A former city of Pasadena employee was awarded about $825,000 by a jury that found he was subjected to retaliation for speaking out in favor of a colleague who alleged she denied a promotion because she was a Filipina.
A Los Angeles Superior Court jury returned its verdict Friday in favor of Richard Thompson, a longtime utility services planning supervisor who sued the city in July 2017, alleging he was forced to retire that year because of stress.
“He is very grateful for the hard work of the jury and he feels vindicated that the did the right thing,” attorney Patrick McNicholas said Tuesday afternoon on behalf of the 62-year-old plaintiff.
McNicholas said Thompson has sought other employment since leaving his job with the city, but has been unable to find employment and has been running how own plumbing business.
Attorneys for the city denied any wrongdoing on the part of the city and told jurors that the plaintiff was not subjected to any retaliation.
According to Thompson’s court papers, Pasadena city worker Aurora Isabel sued the city in September 2012, alleging sexual harassment and discrimination. Thompson was approached by management and told that Isabel was a “problem child” and that she was being placed under his supervision, according to his suit.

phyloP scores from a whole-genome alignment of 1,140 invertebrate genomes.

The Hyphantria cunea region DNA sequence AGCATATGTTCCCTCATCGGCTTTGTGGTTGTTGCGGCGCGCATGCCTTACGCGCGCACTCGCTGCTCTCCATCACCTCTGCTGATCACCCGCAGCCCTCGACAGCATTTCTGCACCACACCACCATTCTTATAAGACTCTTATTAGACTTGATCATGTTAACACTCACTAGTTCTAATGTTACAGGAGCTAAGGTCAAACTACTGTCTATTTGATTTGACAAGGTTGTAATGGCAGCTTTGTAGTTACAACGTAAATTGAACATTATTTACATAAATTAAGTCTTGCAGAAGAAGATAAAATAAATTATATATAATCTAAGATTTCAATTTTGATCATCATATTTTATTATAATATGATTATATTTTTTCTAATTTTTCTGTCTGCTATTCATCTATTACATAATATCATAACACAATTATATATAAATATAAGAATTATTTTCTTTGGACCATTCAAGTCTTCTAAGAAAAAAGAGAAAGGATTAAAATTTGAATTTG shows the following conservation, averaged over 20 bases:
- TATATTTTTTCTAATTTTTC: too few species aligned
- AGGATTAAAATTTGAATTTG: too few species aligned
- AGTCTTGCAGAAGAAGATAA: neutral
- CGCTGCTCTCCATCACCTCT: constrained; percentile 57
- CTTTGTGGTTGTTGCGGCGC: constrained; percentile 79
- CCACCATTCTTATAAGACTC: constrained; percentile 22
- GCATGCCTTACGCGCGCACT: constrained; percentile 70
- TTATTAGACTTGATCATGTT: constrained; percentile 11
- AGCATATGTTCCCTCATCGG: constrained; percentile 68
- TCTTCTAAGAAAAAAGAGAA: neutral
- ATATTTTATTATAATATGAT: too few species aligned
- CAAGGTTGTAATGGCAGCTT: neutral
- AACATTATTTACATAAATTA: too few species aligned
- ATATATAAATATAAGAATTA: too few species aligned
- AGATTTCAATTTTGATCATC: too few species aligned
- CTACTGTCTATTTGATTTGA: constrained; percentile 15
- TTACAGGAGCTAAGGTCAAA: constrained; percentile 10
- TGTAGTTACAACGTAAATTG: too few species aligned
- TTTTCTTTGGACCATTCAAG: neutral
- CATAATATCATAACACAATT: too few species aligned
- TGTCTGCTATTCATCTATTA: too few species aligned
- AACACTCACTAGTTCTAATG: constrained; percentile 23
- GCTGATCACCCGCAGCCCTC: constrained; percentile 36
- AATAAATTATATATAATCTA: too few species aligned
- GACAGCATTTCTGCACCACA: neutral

Thompson said he later wrote a performance evaluation for Isabel in which he recommended a promotion for her and subsequently became a witness in her lawsuit.
In November 2015, after attorneys for Isabel told Thompson they wanted him to testify on her behalf, lawyers and representatives for the city met with him, according to his court papers. Thompson alleged he was told to testify that Isabel wrote her own evaluation, not him, and that he did not recommend that she be promoted.
“This was an obvious direction to commit perjury because it was not the truth,” Thompson’s suit stated.
Isabel’s suit settled before trial. Thompson maintained that because he spoke out in support of Isabel, he was subjected to a backlash that included an unwarranted investigation over his signing of a work order as well as other “harassing and retaliatory conduct.”
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